2. American Cancer Society. Detailed guide: skin cancer. Available at: http://www.cancer.org/ docroot/CRI/content/CRI_2_2_1X_How_many_ people_get_nonmelanoma_skin_cancer_51.asp. Accessed March 23, 2004.

3. US Preventive Services Task Force. Counseling to prevent skin cancer: recommendations and rationale of the US Preventive Services Task Force. MMWR. 2003;52(RR-15):13-17.

4. Autier P, Dore JF, Schifflers E, et al. Melanoma and use of sunscreens: an EORTC case-control study in Germany, Belgium and France. The EORTC Melanoma Cooperative Group. Int J Cancer. 1995;61:749-755.

5. Autier P, Dore JF, Cattaruzza MS, et al. Sunscreen use, wearing clothes, and number of nevi in 6- to 7-year-old European children. European Organization for Research and Treatment of Cancer Melanoma Cooperative Group. J Natl Cancer Inst. 1998;90:1873-1880.

6. Westerdahl J, Olsson H, Masback A, et al. Is the use of sunscreens a risk factor for malignant melanoma? Melanoma Res. 1995;5:59-65.

7.Huncharek M,Kupelnick B. Use of topical sunscreens and the risk of malignant melanoma: a

meta-analysis of 9067 patients from 11 case-control

studies. Am J Public Health. 2002;92:1173-1177.

8. Nelemans PJ, Rampen FH, Ruiter DJ, Verbeek AL. An addition to the controversy on sunlight expo-

sure and melanoma risk: a meta-analytical approa ch. J Clin Epidemiol. 1995;48:1331-1342.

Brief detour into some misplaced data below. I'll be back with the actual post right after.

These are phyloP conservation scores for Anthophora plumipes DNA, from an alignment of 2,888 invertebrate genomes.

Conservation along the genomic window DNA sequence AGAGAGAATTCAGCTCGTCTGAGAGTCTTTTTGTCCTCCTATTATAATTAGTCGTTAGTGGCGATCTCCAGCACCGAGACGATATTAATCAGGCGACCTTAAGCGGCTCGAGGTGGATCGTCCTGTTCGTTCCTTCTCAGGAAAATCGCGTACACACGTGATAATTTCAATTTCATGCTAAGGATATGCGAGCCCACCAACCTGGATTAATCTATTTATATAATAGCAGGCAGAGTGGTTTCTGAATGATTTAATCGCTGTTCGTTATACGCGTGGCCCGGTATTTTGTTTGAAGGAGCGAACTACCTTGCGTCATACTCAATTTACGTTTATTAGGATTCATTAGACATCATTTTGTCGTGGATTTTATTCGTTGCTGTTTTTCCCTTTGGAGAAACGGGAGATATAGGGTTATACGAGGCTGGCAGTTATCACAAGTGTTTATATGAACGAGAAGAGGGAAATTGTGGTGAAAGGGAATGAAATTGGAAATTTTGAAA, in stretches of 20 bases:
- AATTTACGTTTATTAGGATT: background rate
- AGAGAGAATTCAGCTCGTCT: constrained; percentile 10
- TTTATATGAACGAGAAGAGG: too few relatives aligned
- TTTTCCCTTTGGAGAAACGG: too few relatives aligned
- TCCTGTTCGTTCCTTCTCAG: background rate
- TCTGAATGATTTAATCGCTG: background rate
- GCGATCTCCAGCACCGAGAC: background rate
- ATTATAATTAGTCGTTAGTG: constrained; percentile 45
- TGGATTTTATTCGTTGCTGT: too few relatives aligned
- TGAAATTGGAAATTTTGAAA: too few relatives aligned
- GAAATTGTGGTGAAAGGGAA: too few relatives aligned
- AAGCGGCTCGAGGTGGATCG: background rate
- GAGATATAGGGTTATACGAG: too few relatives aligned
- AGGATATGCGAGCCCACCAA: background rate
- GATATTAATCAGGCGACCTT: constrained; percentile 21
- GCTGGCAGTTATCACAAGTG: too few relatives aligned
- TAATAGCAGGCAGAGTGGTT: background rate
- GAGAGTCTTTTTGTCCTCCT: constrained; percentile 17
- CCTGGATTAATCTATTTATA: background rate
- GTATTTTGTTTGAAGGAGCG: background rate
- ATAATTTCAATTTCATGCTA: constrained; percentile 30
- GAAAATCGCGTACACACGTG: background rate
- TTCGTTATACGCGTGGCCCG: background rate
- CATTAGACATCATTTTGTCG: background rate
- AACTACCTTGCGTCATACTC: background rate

9. Elwood M, Jopson J. Melanoma and sun exposure: an overview of published studies. Int J Cancer. 1997;73:198-203.

10. Walter S, King W, Marrett L. Association of cutaneous malignant melanoma with intermittent exposure to ultraviolet radiation: results of a case-control study in Ontario, Canada. Int J Epidemiol. 1999; 28:418-427.

11. Holly EA, Aston DA, Cress RD, et al. Cutaneous melanoma in women, I: exposure to sunlight, ability to tan, and other risk factors related to ultraviolet light. Am J Epidemiol. 1995;141:923-933.

12. Swerdlow AJ, Weinstock MA. Do tanning lamps cause melanoma? An epidemiologic assessment. J Am Acad Dermatol. 1998;38:89-98.

13. Berwick M, Begg CB, Fine JA, et al. Screening for cutaneous melanoma by skin self-examination. J Natl Cancer Inst. 1996;88:17-23.

14. Dietrich AJ, Olson AL, Sox CH, et al. Persistent increase in children's sun protection in a randomized controlled community trial. Prev Med. 2000;31: 569-574.